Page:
Blueberries

October 7, 2014
packingBlueberries#1_1960_Fotor

John Bertino’s Variety Farms, 1964                               photo by: Patty Ann Bernard,  pictured far left

 

We were all girls in the packing house. Grandfather’s blueberry farm didn’t have a conveyor belt. Everything that had to be lifted–like the heavy flats of berries–was done by us. But we were young and strong, and we ate a lot of berries while we packed.

On Pop-pop and Grammy’s farm I loved being with people so removed from the Italian American pecking order of Hammonton, and I loved the hard physical work.

What a good crop looks like

What a good crop looks like

A full pint packed and ready was dropped into the splintery crate. The hairy wood was scratchy and hard on our hands, snagging our knuckles, and our fingertips were black with dirt, the nails stained a deep blue around their edges. Another girl and I competed to see who could pack the fastest, an undeclared contest, fierce and determined, but occasionally one of us would grab a quick glance at the other and we’d burst out laughing.

Sometimes at the end of a day we’d sit for a while before stealing out to the tomato patch to pick the ripest of the ripe to eat on the spot. Grammy and Pop-pop kept a saltshaker on top of the refrigerator and we took this out to the field so we could salt up before every bite.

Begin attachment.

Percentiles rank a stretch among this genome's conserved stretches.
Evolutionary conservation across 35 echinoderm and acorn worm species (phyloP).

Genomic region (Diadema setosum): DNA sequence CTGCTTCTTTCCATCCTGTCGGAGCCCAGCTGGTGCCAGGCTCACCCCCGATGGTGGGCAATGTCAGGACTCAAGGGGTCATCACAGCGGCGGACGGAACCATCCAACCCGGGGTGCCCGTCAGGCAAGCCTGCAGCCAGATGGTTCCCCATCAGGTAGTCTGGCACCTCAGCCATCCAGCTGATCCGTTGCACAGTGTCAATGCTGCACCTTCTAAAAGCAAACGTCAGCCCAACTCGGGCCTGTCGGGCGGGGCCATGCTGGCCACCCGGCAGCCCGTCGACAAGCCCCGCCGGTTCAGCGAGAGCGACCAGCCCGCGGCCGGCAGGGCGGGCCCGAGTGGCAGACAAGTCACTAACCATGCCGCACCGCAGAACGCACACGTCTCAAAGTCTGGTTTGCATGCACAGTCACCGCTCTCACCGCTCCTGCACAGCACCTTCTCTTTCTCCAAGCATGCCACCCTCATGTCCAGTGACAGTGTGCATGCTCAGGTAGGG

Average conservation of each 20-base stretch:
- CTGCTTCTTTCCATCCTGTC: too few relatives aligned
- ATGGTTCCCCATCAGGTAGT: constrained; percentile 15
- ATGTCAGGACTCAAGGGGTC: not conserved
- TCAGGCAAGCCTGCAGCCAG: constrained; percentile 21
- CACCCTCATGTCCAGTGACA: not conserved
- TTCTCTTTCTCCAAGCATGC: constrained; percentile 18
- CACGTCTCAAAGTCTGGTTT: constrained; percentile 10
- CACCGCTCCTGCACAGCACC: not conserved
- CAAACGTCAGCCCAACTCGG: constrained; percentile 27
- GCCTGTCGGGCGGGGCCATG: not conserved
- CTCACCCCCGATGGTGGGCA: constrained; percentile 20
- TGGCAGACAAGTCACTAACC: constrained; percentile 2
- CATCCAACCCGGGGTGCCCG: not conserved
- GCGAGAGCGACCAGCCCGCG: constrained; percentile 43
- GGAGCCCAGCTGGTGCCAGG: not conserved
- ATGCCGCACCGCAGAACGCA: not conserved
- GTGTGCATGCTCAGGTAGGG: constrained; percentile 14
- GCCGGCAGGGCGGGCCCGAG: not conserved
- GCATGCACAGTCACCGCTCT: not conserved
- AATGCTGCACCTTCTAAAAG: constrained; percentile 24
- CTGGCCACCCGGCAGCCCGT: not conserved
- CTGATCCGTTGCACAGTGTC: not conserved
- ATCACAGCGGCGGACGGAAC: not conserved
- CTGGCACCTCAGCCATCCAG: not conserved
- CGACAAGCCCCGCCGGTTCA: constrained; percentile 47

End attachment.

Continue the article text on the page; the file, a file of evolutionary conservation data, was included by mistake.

JERSEY-TOMATO_yellow_000

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BEFORE HE GOT FAMOUS, THE OPERA SINGER MARIO LANZA PICKED BLUEBERRIES IN OUR TOWN

MarioLanza1 The most famous blueberry picker to come to Hammonton was Mario Lanza, a famous tenor and a movie star. Born Alfredo Arnold Cocozza in Philadelphia in 1921, the same place and year as my father, I remember Dad occasionally launching into his own rendition of  “Be My Love (For no one else can end this yearning…)” – never failing to crack us up.

Pop-Pop&me2_Fotor

Pop-Pop and me in the living room at home.

Pop-pop had dark skin, the result of being outside working on his farm. He wore a hat but the sun found him anyway and turned his already Italian olive a deep flat chestnut brown. He was handsome, tall and blue-eyed. And once a man in Hammonton mistook him for a black man. Grammy was indignant, thinking that what they were really saying was, you look like your pickers. It wasn’t the racial implication our grandmother found disparaging, but rather a comment having to do with working on the land and being looked down upon for being a peasant. There was an unacknowledged shame in being a farmer.

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